Library Holds ‘Zines’ Collection

July 11, 2011 5:45 AM

Aidan Smith

Unique in their perspective, "zines" (pronounced "zeens") are independently produced, frequently not-for-profit, and often quite personal publications that exist outside of other more recognizable publication types such as books, journals and newspapers. The Nadine Vorhoff Library of Newcomb College Institute at Tulane University is one of only two academic libraries with an active zine collection.


Make a Zine!, one of many publications in the collection of the Vorhoff Library at the Newcomb College Institute, is an instruction manual for zine makers on issues such as printing, publication and sustainability. (Photo by Cheryl Gerber)

The Vorhoff Library hosted the kickoff event of a national tour, "Orderly Disorder: Librarian Zinesters in Circulation" in conjunction with the American Library Association's annual conference held in New Orleans this summer.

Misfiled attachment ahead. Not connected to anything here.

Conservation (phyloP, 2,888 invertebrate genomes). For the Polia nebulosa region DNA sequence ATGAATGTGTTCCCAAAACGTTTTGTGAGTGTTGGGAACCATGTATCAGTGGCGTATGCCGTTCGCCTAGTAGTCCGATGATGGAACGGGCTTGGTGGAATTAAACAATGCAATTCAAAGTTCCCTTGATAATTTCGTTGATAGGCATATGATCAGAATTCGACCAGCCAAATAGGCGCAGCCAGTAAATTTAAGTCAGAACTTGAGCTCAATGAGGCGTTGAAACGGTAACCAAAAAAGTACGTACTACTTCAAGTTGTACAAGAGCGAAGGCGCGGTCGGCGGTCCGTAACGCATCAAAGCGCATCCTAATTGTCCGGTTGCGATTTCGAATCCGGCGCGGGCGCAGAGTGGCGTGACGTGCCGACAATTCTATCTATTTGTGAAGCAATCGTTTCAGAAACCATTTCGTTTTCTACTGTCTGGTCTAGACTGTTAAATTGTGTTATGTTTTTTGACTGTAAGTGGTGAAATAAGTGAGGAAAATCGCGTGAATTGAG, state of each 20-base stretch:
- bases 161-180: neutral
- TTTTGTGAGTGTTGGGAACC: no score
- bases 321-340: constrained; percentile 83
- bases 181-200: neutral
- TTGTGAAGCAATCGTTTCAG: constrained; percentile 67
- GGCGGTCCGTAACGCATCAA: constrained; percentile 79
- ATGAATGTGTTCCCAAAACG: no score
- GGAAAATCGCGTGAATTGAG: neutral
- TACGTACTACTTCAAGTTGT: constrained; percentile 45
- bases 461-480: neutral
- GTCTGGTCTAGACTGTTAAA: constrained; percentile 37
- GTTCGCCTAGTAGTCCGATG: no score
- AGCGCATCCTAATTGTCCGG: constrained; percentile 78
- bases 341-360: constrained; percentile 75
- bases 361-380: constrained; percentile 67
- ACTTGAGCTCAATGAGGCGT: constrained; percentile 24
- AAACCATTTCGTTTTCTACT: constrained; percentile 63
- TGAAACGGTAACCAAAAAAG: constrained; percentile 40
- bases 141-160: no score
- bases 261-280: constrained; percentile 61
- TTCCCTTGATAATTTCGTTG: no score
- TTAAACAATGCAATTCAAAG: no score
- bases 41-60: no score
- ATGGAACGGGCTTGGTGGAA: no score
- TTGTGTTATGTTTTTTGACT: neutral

Part of the Newcomb College Institute, the Vorhoff Library holds its own collection of zines as well as a noncirculating collection. The noncirculating zines are located in the Newcomb Archives and range in dates from the late 1990s to the early 2000s. The collection contains landmark third-wave feminist zines and highlights the "riot grrl" movement of the late 1990s.    

The Vorhoff Library is interested in adding to its zine collection, especially those that focus on New Orleans, the recovery and rebuilding of the city, and the adventures of new transplants or former city residents, says Vorhoff librarian Bea Calvert.  

She notes that zines are a channel for voices that are often absent, which makes these materials particularly compelling for a New Orleans audience.  

"Although much has been written about Katrina, zines fill the void of stories about those New Orleanians who couldn't come back and are living somewhere else," says Calvert. "Zines are an important primary resource in academic libraries because they are independently published works that allow people of all walks of life to write about their opinions, narrate their stories, and illustrate their texts in an original context without the constraints of the publishing world."  

The Tulane event was part of a nine-city tour "Orderly Disorder" that is visiting Atlanta, Pittsburgh, Cleveland, Toronto, Detroit, Chicago and Milwaukee this summer.  

Aidan Smith is external affairs officer for the Newcomb College Institute.  

Tulane University, New Orleans, LA 70118 504-865-5000